Viola Berki’s art

Art historians rate Viola Berki as a naive artist. Her fate is full of contradictions just like her art is. She admitted that she did a lot of illustration works, which was to the detriment of her painting. Her master was Géza Fónyi at the Art College, but Béla Kondor did great impression on her. This week you can get to know her oeuvre.

Carefree childhood

201112113.jpgShe was born in Kiskunhalas on 5 May in 1932 and went to elementary school there. Her family is regarded as an ancient family of Halas, consisting of clerks and lawyers mainly, but they had kinship with painter János Thorma on her father’s side. The love of art was typical in the whole family; even her father had wanted to become a painter, but his drawing teacher had thought that he had not had any sense of colour. His father’s land in Kötönypuszta provided them with a worriless life. Her parents did not resent that the little Viola is busy in the farm. In this – almost idyllic – environment, they thought that she did not need education, and let her personality develop. These momenta related to rural life appeared in her childhood drawings, but she was also interested in India and Brehm’s Life of Animals, from which she loved copying. Her talent was noticed that time.

200881137.jpgAfter the Second World War, her family became class-alien and their land was taken away. Her parents wanted her to study art – no matter how poor they were -, thus she took an entrance exam at the Szépmíves Líceum of Budapest (former art lyceum). According to her recollections, she had no idea about perspective then, so you can imagine how her cube drawing looked like at the exam, even so she was admitted. She finished the lyceum in 1951 and then took an entrance exam at the Art College. On the first week, they had to draw heads, on the second week nudes, and she was already admitted after the head drawings. Social screening came afterwards. All the students were interrogated about their origins, family backgrounds. Berki hid her real origin and said she was from a peasant family with a casual labourer father. Why did not they doubt it? Her rural accent and clothes – she always wore boots – did not give any reason for a discredit.


20088164.jpgShe got into Géza Fónyi’s class where they just drew for two years. She was in third term, when they found out her secret; her disciplinary trial was during the examination period and she waited for the judgement with books in the hands. Only Aurél Bernáth, the senior lecturer then, backed her up saying “but how much effort one does in order to become a painter”. Finally, she was dismissed for one year, but her ordeal did not end. At the end of the term, she was informed in a letter that she was sent down from all the institutions of higher education. Thus, she went to Főkert as a gardener, but her vocation did not flag. Her colleagues often sat for a portrait for her. Owing to her former teacher painter László Bencze’s intervention, she was taken back, but she did not get scholarship as a punishment. She finished school in 1958, but her diploma work was not accepted due to her senior master Géza Fónyi’s suggestion, who wrote about her, “I could not get to know her during six years. I look on her as a depicting painter. She can solve studies at a high artistic level. She is incapable of cultural development, she does not read books.” He realised how much he misknew her just after the college, after Berki’s first successes.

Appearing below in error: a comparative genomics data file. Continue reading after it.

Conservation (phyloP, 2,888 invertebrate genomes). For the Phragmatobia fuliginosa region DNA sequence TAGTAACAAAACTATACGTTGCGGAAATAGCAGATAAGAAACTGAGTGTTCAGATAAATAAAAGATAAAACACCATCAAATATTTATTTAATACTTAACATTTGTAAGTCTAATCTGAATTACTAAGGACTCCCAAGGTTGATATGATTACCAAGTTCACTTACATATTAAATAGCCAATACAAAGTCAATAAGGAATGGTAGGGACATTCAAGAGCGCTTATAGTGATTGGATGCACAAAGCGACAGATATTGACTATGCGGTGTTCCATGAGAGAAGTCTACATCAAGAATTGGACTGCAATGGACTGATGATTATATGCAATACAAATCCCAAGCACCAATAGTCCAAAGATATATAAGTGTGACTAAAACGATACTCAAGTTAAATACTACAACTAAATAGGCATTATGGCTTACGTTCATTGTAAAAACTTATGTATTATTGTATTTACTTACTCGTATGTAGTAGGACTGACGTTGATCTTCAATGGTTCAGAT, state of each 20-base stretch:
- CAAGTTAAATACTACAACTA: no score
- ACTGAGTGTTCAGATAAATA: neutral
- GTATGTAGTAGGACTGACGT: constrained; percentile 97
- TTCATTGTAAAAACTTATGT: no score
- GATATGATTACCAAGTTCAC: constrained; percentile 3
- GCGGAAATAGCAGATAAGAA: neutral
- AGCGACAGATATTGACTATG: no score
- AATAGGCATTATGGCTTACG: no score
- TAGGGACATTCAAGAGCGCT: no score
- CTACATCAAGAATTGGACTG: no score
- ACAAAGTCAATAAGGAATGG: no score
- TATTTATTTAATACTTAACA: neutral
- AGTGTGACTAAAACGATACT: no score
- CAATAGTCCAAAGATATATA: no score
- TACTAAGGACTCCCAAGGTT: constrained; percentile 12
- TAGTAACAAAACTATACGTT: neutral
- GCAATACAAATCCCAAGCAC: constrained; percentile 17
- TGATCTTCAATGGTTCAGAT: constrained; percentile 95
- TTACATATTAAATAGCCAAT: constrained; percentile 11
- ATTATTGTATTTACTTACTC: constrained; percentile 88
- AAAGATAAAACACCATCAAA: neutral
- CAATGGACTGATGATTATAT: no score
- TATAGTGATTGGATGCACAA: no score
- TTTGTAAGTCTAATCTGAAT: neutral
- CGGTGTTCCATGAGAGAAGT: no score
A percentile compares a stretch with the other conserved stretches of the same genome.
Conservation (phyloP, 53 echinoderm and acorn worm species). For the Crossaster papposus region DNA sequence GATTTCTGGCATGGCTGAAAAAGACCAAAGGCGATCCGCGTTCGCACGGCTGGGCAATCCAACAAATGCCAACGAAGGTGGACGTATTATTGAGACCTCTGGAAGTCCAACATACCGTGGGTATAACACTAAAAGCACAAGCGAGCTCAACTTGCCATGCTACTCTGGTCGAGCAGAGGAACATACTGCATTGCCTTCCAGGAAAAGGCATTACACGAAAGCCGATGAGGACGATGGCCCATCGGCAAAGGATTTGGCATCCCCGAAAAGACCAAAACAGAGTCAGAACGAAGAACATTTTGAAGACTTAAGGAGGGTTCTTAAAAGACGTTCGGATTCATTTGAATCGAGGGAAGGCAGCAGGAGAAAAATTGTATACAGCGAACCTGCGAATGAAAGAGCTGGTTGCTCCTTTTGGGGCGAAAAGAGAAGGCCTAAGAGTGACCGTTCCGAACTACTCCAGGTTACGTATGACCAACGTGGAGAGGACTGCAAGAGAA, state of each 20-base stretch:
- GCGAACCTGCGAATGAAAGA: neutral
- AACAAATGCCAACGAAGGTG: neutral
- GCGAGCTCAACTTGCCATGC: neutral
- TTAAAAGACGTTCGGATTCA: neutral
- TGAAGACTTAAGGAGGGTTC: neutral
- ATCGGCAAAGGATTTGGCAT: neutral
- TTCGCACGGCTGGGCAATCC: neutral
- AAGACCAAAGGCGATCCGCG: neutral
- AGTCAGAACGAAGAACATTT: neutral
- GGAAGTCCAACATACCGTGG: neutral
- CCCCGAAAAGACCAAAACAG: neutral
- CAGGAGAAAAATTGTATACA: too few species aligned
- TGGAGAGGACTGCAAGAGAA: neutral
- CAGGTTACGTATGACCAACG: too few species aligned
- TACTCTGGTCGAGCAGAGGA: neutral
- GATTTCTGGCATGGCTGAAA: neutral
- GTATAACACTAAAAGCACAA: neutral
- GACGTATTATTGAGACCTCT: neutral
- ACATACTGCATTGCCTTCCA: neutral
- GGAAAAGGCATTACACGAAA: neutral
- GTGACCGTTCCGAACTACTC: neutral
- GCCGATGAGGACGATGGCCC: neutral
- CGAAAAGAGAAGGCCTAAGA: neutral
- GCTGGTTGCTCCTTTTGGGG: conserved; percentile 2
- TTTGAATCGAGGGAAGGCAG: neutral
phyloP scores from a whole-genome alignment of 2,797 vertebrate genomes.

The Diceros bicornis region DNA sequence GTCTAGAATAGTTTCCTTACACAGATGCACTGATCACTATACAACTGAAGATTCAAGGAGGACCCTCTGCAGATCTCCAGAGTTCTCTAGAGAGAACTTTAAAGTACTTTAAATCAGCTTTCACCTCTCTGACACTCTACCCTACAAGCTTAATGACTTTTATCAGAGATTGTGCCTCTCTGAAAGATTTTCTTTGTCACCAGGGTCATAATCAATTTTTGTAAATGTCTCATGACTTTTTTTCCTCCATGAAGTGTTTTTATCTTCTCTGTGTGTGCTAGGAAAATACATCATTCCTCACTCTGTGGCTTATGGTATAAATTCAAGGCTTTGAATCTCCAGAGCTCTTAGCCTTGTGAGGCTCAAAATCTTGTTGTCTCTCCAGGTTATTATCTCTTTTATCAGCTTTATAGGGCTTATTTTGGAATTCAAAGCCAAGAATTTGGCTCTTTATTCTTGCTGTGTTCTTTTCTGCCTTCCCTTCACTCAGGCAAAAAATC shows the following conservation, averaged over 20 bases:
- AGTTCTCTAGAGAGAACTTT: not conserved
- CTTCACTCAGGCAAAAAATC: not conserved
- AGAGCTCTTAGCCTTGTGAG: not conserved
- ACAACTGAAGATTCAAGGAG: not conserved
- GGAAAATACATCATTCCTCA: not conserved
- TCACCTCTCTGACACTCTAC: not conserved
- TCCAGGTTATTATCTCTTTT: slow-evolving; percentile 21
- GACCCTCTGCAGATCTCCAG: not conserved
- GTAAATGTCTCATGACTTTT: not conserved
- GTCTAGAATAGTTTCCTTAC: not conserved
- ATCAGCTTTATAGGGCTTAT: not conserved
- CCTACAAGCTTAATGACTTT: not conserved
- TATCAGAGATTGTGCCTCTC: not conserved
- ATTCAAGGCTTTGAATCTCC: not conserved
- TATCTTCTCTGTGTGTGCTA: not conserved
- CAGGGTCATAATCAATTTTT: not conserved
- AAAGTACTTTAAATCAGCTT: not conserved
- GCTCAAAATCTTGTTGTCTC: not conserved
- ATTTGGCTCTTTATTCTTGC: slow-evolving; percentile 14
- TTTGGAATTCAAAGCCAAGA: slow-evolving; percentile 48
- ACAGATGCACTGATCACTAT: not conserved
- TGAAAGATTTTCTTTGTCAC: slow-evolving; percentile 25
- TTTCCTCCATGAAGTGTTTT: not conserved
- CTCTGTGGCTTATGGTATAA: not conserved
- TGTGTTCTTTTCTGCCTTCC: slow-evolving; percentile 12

“I have always tried to paint what is inside me”

F_4276.jpgShe worked at Dezső Korniss’s atelier in Szentendre during the summers between 1961 and 1966. The milieu of Szentendre urged her development and she got in a closer relationship with Jenő Barcsay, Pál Miháltz, Piroska Szántó and Erzsébet Vaszkó there. In 1961, she received the corner tower mansard at 1 Bécsi Street for an atelier. She made friendship with Béla Kondor, who was the owner of the neighbouring atelier, and she frequented the artist companionship that gathered in his atelier. She remembered this way: “Kondor’s work had a liberating effect; one received courage from it…” Her career started soaring afterwards. She organised a successful individual exhibition in Kiskunhalas, where the leader of the Studio Kálmán Bolgár appraised her painting with warm words. As of 1964, she gave drawings to ÉS regularly, and later publishing houses Helikon, Szépirodalmi and Móra entrusted her with illustrations of literary works and children’s books. In 1969, she won the mosaic tender of the dining room of the Tárnok Utcai Általános Iskola (Tárnok Street Elementary School) in Buda. During the following two decades, she made five more large murals, of which three were pulled down since.

According to the professional literature, her art shifted towards the instinctive naïve direction, distancing from the avant-garde. When depicting leaves, flowers and conventional figures she employed not only folk art, but also Persian miniatures and the beloved Indian art as resources. Berki’s monographer Zita Kovács thinks “even if this view is naïve, it is most of all in good faith. Regarding its colours, paint- and brush-work, composition solutions and image edition, it is professional.”


Berki Viola képíró művészete : önéletrajz, dokumentumok. Szerk.: Furkó Zoltán. Bp., 1997, Ajtósi Dürer Kiadó Bt.


Translated by Zita Aknai


More thematic virtual exhibitions